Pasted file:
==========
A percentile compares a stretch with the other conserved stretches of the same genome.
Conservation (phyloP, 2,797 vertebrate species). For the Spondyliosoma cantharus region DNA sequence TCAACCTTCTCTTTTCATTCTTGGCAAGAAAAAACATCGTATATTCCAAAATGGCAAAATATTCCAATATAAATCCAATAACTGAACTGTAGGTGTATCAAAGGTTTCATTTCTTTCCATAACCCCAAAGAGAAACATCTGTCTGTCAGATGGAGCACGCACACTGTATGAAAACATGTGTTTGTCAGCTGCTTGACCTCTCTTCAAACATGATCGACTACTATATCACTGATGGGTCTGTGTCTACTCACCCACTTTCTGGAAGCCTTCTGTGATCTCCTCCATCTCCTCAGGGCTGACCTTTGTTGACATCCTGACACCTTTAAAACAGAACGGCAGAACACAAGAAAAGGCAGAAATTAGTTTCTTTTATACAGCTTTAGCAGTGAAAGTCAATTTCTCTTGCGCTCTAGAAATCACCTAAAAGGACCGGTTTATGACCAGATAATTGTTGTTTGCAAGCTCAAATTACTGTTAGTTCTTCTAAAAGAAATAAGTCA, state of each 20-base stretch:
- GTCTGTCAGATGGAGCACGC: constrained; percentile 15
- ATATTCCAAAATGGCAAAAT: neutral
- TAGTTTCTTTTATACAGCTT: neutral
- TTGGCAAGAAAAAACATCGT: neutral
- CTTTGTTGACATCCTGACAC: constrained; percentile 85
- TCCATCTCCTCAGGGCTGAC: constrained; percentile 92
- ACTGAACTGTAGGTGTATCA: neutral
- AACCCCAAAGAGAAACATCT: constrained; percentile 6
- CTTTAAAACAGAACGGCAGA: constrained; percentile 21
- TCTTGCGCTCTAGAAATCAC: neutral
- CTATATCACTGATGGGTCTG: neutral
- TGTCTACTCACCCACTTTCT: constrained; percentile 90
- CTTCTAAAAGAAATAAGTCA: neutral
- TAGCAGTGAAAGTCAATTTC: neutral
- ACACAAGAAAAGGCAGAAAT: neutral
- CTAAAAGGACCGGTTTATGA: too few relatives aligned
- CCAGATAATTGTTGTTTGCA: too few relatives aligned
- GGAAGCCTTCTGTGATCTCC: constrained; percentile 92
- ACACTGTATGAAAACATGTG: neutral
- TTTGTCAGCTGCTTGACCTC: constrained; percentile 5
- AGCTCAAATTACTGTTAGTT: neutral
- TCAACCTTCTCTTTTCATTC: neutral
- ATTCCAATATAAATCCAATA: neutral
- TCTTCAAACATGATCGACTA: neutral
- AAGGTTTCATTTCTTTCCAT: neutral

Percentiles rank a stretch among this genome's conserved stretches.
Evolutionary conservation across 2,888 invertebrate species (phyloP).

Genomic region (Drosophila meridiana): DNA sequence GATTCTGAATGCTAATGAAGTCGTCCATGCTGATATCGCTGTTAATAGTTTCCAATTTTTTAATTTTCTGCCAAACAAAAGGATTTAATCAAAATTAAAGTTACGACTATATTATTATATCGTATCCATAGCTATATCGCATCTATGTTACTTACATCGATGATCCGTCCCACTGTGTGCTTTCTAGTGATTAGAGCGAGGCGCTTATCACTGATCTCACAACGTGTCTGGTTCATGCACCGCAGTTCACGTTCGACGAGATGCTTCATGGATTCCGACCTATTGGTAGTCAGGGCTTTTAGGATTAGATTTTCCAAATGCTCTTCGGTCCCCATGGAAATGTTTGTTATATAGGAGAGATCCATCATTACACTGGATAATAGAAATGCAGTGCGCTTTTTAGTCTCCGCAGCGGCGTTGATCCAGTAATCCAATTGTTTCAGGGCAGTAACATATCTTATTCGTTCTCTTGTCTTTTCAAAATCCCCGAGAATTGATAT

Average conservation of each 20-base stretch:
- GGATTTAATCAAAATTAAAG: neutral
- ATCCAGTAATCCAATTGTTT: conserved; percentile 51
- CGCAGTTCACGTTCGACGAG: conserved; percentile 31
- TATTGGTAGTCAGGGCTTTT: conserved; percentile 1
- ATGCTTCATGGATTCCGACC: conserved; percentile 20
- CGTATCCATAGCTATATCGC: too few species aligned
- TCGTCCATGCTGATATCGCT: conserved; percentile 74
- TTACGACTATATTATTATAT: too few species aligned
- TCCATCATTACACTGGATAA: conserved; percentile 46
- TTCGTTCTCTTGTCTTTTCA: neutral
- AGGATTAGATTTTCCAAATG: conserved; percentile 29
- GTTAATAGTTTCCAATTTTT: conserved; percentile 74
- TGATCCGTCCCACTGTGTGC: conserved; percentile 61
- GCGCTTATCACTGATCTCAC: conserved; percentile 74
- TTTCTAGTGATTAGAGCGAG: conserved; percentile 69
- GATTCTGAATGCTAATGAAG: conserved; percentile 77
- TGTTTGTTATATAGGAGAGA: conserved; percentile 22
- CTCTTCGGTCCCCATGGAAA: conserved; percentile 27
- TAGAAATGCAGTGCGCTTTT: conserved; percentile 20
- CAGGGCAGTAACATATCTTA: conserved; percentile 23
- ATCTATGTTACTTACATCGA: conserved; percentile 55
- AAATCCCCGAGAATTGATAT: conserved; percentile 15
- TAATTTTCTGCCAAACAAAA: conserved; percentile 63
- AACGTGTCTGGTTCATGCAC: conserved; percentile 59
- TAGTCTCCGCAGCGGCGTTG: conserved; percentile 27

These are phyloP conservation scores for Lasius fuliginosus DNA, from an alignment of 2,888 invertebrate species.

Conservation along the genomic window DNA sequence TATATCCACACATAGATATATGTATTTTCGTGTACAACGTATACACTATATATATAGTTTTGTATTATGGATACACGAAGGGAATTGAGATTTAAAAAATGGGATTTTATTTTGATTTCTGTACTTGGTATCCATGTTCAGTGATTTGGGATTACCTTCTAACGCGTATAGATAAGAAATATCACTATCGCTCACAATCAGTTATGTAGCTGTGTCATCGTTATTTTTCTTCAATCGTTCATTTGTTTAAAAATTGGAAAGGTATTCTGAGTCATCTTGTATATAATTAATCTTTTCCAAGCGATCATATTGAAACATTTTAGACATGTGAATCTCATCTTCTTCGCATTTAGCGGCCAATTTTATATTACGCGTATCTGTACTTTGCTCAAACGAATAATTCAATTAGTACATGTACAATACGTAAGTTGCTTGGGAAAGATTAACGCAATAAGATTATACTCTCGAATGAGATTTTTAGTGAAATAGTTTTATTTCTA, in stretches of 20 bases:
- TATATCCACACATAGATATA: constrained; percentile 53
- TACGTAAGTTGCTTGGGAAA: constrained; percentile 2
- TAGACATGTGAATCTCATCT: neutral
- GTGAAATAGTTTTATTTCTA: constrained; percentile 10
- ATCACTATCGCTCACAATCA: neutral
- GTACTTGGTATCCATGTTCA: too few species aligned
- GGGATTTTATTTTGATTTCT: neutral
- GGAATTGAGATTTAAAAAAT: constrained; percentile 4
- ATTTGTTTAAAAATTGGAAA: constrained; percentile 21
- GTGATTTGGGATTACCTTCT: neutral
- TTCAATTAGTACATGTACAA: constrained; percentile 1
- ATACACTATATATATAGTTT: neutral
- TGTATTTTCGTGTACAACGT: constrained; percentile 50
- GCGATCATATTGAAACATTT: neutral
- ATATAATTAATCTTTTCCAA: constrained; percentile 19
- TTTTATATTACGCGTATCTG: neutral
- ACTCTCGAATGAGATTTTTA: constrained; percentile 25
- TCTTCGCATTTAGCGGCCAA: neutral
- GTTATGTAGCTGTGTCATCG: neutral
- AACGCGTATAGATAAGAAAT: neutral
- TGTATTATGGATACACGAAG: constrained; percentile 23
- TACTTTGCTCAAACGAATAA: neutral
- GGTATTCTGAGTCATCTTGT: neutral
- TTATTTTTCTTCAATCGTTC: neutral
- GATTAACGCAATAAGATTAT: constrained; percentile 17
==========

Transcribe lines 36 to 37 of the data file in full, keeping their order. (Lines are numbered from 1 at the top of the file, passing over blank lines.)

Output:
- ATGCTTCATGGATTCCGACC: conserved; percentile 20
- CGTATCCATAGCTATATCGC: too few species aligned